In our guess everyone has heard about Blockchain, Cryptocurrency, Bitcoin, Ethereum, etc. as well as some other related terms like Digital Wallet, Ledger and Bitcoin Mining.
At first, things may look rather messy and overwhelming, so let’s try to simplify it and link these concepts to our real word.
To begin with, the concept of cryptocurrency was born as a substitute to the Centralized Banking System that we currently have. For example, any banking transfer nowadays has to go through the central bank in New York! So, the need for a decentralized system (Blockchain) came as a mean to bypass such centralized system, which is one of the core motives for Cryptocurrencies.
Bitcoin, Etheruem, Ripple, Litecoin, etc. are types of cryptocurrencies. Each one has its own value which is something similar to the normal currencies we use like US Dollars, Euro, Kuwait Dinar, Lebanese Pound and other international currencies. The main difference here is that the normal currencies we use are governed by several set of rules and regulations that determine the value of such currencies (for example the price of Gold, Price of Petrol, Politics, etc.), and those currencies are tangible which means that we can touch them and use them in Cash (granted, the use of credit cards and online transactions has in some parts replaced the need for physical cash).
On the other hand, the cryptocurrencies are digital currencies that cannot be used in Cash and their value is based on demand and supply only and there is no to very little rules or regulations that govern such currencies until now.
As we usually do in our day to day life, we have a wallet to put our money in. Similarly for Cryptocurrencies, there are Digital Wallets. For example, when you pay $100 from your wallet (physical or digital), you take the “bill” out of the wallet, and transfer it to someone else. This $100 no longer exists in your wallet. It has been transferred to someone else’s wallet. That is, it cannot be duplicated or copied!
Now let’s consider cryptocurrencies as being similar to a computer “file”. A digital file can be duplicated or sent to another person while keeping a copy (think of emails). So, the challenge in cryptocurrency is making sure that once you perform a payment or a transfer, that:
1) The funds exist (that is, you have the money in your wallet)
2) The transaction is completed (that is, you transferred the money to the recipient)
3) The money is not fake (that is, this was a unique transfer, using a unique “bill” that was not duplicated).
So, how can we verify these things? This is where the concept of a Blockchain; which is the technology behind most cryptocurrencies; comes into play.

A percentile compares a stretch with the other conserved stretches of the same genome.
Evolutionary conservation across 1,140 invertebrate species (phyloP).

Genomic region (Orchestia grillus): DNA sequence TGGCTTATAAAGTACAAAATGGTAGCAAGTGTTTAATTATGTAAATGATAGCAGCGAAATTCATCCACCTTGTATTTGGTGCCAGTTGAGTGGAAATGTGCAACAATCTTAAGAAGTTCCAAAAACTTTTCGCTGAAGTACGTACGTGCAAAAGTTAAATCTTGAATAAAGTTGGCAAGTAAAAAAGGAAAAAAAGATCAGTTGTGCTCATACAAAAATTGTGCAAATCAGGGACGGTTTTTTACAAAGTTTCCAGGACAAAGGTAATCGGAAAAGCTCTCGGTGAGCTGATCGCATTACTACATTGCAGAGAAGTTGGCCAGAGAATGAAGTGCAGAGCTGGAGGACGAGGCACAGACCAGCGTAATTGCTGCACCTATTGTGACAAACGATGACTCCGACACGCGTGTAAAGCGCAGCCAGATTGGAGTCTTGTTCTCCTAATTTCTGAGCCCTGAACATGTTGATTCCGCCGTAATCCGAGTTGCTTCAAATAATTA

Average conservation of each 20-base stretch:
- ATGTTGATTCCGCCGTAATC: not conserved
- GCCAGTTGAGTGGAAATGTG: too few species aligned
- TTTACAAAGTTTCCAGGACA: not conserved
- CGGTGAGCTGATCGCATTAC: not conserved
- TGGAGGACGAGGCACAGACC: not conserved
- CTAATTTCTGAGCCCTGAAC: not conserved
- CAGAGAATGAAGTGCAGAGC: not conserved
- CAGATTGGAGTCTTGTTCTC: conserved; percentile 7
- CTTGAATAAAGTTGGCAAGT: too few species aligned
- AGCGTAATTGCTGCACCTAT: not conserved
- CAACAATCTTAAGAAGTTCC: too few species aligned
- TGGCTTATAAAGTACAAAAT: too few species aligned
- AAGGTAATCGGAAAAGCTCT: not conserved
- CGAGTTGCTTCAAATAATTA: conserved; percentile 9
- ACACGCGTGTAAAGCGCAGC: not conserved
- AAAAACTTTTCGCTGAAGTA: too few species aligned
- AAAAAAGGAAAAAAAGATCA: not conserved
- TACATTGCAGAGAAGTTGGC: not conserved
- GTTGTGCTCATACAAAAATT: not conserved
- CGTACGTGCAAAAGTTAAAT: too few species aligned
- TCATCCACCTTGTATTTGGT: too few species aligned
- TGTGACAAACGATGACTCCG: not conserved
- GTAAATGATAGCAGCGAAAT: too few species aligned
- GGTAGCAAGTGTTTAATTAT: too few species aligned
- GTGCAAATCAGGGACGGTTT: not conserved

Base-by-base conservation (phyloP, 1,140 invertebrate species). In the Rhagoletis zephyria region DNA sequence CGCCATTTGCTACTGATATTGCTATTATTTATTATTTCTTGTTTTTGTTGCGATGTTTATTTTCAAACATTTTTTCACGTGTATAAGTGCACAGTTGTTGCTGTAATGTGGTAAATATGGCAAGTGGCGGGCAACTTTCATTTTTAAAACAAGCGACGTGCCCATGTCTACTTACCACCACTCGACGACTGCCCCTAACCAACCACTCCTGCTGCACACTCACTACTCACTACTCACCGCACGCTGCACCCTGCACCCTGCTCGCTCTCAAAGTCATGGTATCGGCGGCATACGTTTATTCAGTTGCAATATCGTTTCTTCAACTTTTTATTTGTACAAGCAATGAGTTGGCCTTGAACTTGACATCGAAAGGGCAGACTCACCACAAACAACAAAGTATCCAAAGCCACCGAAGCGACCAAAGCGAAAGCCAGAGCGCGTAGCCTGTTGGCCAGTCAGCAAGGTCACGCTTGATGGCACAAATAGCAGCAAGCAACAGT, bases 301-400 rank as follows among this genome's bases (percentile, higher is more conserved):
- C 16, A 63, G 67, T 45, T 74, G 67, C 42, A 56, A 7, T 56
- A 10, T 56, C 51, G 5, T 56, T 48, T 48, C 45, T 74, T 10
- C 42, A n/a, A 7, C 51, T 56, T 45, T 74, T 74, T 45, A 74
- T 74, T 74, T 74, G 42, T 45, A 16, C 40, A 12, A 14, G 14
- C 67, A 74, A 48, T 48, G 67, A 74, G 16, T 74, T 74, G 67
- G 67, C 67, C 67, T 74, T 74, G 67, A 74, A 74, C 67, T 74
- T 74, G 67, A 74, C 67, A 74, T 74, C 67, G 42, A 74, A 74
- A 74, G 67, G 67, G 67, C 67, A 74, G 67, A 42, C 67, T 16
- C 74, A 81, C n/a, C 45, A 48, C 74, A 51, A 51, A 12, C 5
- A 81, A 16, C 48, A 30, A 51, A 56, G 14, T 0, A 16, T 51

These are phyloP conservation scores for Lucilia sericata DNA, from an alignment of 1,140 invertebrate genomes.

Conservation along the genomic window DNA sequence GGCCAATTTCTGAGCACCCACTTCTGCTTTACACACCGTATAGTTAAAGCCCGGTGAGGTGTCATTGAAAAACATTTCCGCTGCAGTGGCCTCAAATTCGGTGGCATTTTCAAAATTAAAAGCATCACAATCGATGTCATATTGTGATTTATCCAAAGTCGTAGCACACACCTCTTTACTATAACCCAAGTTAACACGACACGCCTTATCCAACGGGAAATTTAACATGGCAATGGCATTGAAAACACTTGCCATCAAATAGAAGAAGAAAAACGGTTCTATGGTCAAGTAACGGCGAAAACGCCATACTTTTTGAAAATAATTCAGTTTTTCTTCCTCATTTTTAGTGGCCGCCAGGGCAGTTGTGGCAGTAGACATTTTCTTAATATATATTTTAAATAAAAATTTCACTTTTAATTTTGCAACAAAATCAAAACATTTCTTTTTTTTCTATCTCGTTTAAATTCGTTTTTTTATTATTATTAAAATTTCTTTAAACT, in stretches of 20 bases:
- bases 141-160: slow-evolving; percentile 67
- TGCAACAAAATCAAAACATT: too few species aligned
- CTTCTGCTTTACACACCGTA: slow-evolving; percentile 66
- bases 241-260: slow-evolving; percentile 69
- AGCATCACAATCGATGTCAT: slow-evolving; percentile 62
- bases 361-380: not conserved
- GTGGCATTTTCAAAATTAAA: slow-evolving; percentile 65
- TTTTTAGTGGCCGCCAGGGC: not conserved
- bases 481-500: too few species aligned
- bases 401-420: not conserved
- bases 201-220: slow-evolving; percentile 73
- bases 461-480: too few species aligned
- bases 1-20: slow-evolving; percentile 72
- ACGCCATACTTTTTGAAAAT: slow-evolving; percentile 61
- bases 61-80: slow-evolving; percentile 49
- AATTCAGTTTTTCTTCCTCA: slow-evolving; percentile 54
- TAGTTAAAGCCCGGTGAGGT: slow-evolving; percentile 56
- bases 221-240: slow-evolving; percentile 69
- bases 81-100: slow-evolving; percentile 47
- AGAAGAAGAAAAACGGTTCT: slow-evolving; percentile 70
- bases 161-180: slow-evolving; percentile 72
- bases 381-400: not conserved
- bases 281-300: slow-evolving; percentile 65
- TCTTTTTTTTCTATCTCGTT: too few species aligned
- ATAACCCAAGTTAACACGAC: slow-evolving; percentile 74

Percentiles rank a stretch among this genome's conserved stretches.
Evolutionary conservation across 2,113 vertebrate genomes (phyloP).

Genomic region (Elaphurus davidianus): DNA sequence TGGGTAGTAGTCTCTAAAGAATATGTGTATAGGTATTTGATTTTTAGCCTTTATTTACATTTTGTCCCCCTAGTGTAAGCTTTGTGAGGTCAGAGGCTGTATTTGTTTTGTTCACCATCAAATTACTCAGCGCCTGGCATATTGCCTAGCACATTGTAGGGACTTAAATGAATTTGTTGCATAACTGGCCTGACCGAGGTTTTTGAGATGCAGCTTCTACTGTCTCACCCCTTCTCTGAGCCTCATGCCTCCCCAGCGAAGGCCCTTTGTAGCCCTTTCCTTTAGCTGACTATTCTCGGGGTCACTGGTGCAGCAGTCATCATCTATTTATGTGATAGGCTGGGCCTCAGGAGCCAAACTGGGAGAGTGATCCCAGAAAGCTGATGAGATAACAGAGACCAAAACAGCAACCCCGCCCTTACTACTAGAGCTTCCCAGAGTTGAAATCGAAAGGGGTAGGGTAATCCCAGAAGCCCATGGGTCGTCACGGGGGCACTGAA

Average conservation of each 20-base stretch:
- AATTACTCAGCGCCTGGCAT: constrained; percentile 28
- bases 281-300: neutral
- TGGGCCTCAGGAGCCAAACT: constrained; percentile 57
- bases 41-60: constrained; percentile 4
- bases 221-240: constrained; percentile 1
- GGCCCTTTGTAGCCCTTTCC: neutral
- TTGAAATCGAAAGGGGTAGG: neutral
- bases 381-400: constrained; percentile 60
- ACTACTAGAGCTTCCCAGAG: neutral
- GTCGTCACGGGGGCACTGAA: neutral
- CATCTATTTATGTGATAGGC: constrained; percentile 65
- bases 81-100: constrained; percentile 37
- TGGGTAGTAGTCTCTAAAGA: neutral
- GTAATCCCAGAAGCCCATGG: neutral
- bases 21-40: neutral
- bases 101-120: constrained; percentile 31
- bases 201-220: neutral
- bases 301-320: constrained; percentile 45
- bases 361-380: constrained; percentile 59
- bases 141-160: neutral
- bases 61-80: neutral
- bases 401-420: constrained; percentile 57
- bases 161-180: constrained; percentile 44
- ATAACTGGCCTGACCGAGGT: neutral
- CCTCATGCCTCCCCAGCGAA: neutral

So what is Blockchain? As mentioned earlier, it is the technology that powers most cryptocurrencies and many other services. To simplify it, cryptocurrencies use Blockchain as the process of verifying each and every transaction being made.
So the whole process can be explained as per the below example:
We have 2 users (User1 and User2) each one has 10 Bitcoins. User1 said that he needs to transfer 3 bitcoins to User2. This transaction, once performed, must be written down in a global “ledger” so that everyone in the world can verify that User1 transferred this amount to User2.
Here comes the roles of the Bitcoin Miners in the Blockchain where they have to verify that this user has enough funds to send the 3 bitcoins, and they will verify this by documenting all the transactions in the Blockchain Ledger. So after verifying the transaction, the ledger will have a new record stating that user1 now has 7 Bitcoins and user2 has 13 Bitcoins.
The Blockchain Ledger is the Historical Records of all the transactions that have taken place. Once the transaction has happened and was stored in the Ledger, it can never be edited or deleted. What makes Blockchain different is that the Ledger is not available only in one place, it is available for every single user in the Blockchain, and so all users can track and check the Ledger at any time and even go back to the first transaction! But at the same time, No user can change anything in the Ledger by themselves. This moves the “trust” from a central entity, to a global and decentralized one.
To summarize, Bitcoin is a cryptocurrency that uses Blockchain technology to verify and store all transactions in the Ledger. In addition to that, the concept of a Blockchain can also be used in any transaction verification process like selling houses, ID verification, etc.